Tufts? After fucking up so badly at Chicago I'm surprised he won't be teaching at a voc-tech next year.

Posted by: Jeff II on February 7, 2006 at 1:29 PM | PERMALINK

This is very old news: the BBC released this data early in December. I guess Drezner has dial-up.

The fact remains, however, that the image of the U.S. is directly related to where Americans prefer to visit. Maybe if Bush did not allow Americans to visit Paris, London or Toronto our image would improve. (Or, we could teach Americans to chew with their mouths closed. Nah, wouldn't take.)

Posted by: Dicksknee on February 7, 2006 at 1:29 PM | PERMALINK

The BBC -- the one calorie of America hating, not quite hateful enough.

Nice straw man, Birkel. Thanks for once again demonstrating the intellectual dishonesty of the Right.

Posted by: Gregory on February 7, 2006 at 1:31 PM | PERMALINK

That was the best the BBC could do?

Surely they must rewrite the questions to get everybody to hate us.

The BBC -- the one calorie of America hating, not quite hateful enough. Posted by: Birkel

The survey had nothing to do with the BBC. Like Fool, you obviously didn't click the link either. Fucking Republicans.

Posted by: Jeff II on February 7, 2006 at 1:33 PM | PERMALINK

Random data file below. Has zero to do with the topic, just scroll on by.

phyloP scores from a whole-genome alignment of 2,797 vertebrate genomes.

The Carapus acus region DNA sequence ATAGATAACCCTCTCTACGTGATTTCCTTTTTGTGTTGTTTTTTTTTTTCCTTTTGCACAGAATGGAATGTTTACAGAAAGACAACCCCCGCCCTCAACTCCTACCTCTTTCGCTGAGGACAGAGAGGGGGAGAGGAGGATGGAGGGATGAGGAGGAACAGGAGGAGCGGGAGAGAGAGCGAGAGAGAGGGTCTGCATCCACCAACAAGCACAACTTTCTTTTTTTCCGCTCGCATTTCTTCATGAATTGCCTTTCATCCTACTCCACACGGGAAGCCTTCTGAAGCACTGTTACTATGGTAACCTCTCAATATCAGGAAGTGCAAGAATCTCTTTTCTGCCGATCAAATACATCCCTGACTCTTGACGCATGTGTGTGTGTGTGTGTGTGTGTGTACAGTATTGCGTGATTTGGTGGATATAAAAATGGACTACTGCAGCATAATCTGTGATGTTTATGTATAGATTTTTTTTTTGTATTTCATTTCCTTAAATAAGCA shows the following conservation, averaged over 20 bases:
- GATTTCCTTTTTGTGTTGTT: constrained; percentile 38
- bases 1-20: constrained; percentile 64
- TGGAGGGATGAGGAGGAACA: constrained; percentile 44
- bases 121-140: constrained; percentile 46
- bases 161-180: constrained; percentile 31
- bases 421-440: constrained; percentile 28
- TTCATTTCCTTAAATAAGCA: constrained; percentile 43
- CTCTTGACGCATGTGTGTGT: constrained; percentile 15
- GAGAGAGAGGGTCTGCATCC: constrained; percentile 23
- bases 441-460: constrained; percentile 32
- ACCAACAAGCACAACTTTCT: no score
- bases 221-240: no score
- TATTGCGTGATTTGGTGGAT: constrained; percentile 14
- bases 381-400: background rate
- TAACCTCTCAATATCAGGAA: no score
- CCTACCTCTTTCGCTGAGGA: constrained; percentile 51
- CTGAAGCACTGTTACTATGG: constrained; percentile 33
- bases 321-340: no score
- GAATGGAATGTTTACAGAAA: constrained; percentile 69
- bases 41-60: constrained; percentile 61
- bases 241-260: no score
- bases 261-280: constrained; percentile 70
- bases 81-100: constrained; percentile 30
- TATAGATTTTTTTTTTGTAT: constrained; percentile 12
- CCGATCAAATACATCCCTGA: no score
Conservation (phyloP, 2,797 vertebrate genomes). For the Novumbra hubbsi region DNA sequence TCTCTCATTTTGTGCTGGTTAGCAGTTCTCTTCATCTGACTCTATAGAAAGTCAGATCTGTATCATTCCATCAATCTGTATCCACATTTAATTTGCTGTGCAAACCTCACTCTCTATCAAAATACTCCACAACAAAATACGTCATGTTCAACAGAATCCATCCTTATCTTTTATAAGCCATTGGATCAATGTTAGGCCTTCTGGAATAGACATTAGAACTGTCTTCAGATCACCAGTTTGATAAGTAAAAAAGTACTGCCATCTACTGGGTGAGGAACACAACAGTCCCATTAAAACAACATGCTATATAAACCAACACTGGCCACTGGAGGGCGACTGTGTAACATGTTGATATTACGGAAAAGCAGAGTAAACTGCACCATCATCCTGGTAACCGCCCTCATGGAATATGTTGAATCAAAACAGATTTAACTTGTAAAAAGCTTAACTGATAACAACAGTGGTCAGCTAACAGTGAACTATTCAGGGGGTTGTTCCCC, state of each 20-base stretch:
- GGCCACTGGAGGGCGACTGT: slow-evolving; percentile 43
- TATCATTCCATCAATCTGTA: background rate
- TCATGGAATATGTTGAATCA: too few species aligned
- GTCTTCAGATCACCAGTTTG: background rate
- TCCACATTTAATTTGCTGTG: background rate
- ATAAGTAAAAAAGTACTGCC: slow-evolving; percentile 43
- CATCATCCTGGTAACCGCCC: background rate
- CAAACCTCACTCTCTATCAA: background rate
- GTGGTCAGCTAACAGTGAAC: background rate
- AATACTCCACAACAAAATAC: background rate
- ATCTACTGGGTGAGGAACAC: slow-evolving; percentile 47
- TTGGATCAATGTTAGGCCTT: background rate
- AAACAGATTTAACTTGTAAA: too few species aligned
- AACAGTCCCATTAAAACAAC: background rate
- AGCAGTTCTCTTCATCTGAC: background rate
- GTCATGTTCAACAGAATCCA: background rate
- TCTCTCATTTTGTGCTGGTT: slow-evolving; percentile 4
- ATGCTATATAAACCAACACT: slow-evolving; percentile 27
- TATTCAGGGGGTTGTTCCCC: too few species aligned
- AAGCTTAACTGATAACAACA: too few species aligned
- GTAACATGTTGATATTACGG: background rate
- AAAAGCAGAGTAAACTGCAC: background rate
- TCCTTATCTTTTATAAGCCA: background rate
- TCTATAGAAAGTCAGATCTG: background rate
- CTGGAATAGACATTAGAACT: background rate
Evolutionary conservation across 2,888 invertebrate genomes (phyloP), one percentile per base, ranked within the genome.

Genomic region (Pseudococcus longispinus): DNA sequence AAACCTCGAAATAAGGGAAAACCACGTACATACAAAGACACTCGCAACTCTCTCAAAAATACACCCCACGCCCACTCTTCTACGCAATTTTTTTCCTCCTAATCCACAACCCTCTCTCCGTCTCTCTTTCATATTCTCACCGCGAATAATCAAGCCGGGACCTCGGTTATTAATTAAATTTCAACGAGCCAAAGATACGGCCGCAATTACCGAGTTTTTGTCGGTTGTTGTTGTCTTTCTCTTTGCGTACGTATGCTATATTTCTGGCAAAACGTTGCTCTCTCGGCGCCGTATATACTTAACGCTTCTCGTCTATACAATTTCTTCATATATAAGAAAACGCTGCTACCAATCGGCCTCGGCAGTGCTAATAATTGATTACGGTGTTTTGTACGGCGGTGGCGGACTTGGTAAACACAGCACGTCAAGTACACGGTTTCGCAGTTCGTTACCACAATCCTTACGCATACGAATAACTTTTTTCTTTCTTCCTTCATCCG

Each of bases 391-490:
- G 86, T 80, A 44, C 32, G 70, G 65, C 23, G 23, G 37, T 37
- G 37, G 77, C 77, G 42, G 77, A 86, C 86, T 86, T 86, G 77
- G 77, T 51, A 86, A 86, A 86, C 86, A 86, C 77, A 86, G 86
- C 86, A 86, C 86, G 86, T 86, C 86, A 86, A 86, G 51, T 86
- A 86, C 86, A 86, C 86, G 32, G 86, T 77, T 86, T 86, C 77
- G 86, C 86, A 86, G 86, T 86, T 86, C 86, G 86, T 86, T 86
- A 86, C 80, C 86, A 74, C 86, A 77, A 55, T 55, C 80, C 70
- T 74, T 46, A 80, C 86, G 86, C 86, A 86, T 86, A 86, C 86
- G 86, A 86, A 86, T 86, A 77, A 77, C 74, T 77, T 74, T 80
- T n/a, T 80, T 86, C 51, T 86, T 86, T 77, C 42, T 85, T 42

Well it looks like an American male can still have fun in the Phillipines.

Posted by: Pootang hunter on February 7, 2006 at 1:43 PM | PERMALINK

What? No Polish jokes?

Posted by: C.J.Colucci on February 7, 2006 at 1:58 PM | PERMALINK

What? No Polish jokes? Posted by: C.J.Colucci

I got one, the Poles are so stupid they sent troops to Iraq. Oh. Wait a minute. That's not funny, it's pathetic.

Posted by: Jeff II on February 7, 2006 at 2:02 PM | PERMALINK

Friends are overrated. We can go it alone. We are invincible. We are woman. Hear us roar.

Sorry, got a bit off track there.

Posted by: knights who say "nee" on February 7, 2006 at 2:06 PM | PERMALINK

My daughter just returned from a semester spent in Kenya. Every day someone asked her if they could go back to the USA with her. They think the streets here are paved with gold.